Winter Sports Science

As the winter nights start to draw in, many will take to winter sports to escape the gloom, and embrace the cold! There are approximately 2,000 alpine skiing locations globally. Skiing, snowboarding, ice skating and other sports are all extremely popular. Skiing for example draws in millions of people every year worldwide. Notably, the Alps are responsible for 43% of all global skier visits, with an average of 210 million skier-days annually!

While the vast majority of people understand that ice is slippy and makes some things glide further than normal, there is a huge amount of science going on to make sure that skis glide smoothly, ice skates grip correctly, and curling stones, well… curl enough! Read on to discover the science behind these sports, and how tribology plays a key role in them!

Ice skating is one of the more graceful winter sports, and at its heart is the interaction between the skate blade and the ice. Contrary to popular belief, it isn’t the pressure of the skaters body weight on the blade that melts the ice – but rather the ice’s intrinsic property of having a thin film of liquid water on its surface, even at temperatures well below freezing.

This slippery water film acts as a natural lubricant, facilitating the skater’s movement, and can be as small as 1 nanometre at -1°C! The glide in ice skating is a result of this layer reducing the friction between the blade and the ice. The blade’s design and sharpness are also crucial in optimising this interaction, allowing skaters to manoeuvre efficiently with a mix of speed and precision.

A well-maintained blade, with the right angle and sharpness, allows skaters to harness this water film effectively, making movements like spins, jumps, and intricate footwork possible with minimal resistance.


The thrill of alpine skiing owes much to tribology. Here, the interaction is between the ski base and the snow. Different snow conditions present an array of conditions that can drastically impact a skier’s experience, and can require various ski wax formulations to modify the friction between the ski and the snow.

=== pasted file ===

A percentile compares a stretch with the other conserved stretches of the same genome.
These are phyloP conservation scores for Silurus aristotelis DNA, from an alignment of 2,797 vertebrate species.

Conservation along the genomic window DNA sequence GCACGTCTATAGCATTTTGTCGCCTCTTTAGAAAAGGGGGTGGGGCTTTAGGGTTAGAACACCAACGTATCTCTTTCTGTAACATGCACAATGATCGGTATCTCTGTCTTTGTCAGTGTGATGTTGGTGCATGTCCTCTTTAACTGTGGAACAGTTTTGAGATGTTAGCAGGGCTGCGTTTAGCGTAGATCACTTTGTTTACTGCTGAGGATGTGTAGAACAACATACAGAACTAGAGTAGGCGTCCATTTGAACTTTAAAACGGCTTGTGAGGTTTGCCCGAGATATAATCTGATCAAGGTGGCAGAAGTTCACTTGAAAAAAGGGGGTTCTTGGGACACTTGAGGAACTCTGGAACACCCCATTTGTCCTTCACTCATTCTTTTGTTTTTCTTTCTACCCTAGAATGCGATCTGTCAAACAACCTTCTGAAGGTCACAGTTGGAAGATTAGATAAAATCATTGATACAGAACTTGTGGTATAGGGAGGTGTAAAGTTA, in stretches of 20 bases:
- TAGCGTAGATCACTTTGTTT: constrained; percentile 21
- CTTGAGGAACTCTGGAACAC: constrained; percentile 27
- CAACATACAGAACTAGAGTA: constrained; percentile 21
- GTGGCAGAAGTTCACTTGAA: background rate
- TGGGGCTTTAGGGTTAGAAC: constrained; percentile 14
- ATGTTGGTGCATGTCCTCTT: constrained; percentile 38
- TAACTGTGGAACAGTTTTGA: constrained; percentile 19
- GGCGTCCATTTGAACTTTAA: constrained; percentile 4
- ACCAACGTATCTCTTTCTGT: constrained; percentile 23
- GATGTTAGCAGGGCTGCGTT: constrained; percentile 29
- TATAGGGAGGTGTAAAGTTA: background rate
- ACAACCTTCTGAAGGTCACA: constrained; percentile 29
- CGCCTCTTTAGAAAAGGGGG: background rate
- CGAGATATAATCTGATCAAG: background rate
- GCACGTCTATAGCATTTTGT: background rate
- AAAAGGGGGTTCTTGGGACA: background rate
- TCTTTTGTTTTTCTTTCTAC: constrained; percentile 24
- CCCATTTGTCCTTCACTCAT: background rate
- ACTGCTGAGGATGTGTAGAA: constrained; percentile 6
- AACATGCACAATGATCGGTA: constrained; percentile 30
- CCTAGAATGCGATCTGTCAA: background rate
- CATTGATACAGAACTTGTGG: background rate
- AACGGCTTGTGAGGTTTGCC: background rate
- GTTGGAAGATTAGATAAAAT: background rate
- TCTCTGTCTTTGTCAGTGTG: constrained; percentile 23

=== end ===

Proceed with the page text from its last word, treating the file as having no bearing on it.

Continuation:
By choosing the right wax, skiers can maximise glide and control. Different wax formulations are tailored to suit specific snow conditions. For example, some waxes are designed to reduce friction on wet, slushy days, while others aim to provide grip on colder, icier terrains.

Snowboarding, much like skiing, involves a critical relationship between the board and the snow. The board’s shape, its edges, the base material, and even the wax all play roles in how the board interacts with the snow’s surface.

However, snowboarding makes more use of carving than skiing does, which creates some more unique tribological and frictional characteristics for snowboarders. Carving involves tilting the snowboard on its edge to slice through the snow without sliding, giving snowboarders more grip!

By carefully picking the appropriate wax based on the day’s conditions, skiers and snowboarders optimise the frictional properties of their “twigs” and “planks”, maximising glide when necessary, and control when carving turns. Wax not only improves glide and performance, but also protects the base from wear and tear, just like lubricants in a gearbox!

Curling might seem a slower-paced winter sport, but the tribological interactions at play are if anything, the most puzzling and interesting out of any winter sport! Despite the precision of top curlers, the fundamental physics of curling remains a hotly debated topic among scientists.

Generally, spinning flat-bottomed objects on a flat surface causes them to move opposite to the spin direction. For instance, if you spun a glass clockwise on a table, it would drift left. This is because the object’s forward lean adds more friction to its leading edge, making it veer in the opposite direction of its spin.

However, curling stones defy this norm. They move in the same direction as their spin, to the puzzlement of researchers. Two primary theories attempt to explain this. One is that the stone slightly tips forward while sliding, warming the ice and forming a water film. This lubrication reduces front-end friction, contrasting the usual friction dynamics.

A differing theory suggests that the stone’s contact surface scratches the ice in its rotation direction. When the stone’s back edge glides over these scratches, it’s inclined to follow them, causing the curling effect. Both theories underscore the need for more research into what is possibly the most intriguing tribological behaviour in all of sport, let alone winter sports!

Winter sports aren’t just about athletes showing off their skills; they’re a perfect example of science in action. From ice skaters gliding smoothly thanks to a super-thin layer of water on the ice, to skiers and snowboarders choosing the right wax to slide just right on the snow, it’s all about understanding friction. Even in curling, where stones slide and turn in surprising ways, there’s a mystery waiting to be solved. So, next time you watch these sports, remember there’s a whole world of science making all the magic happen!

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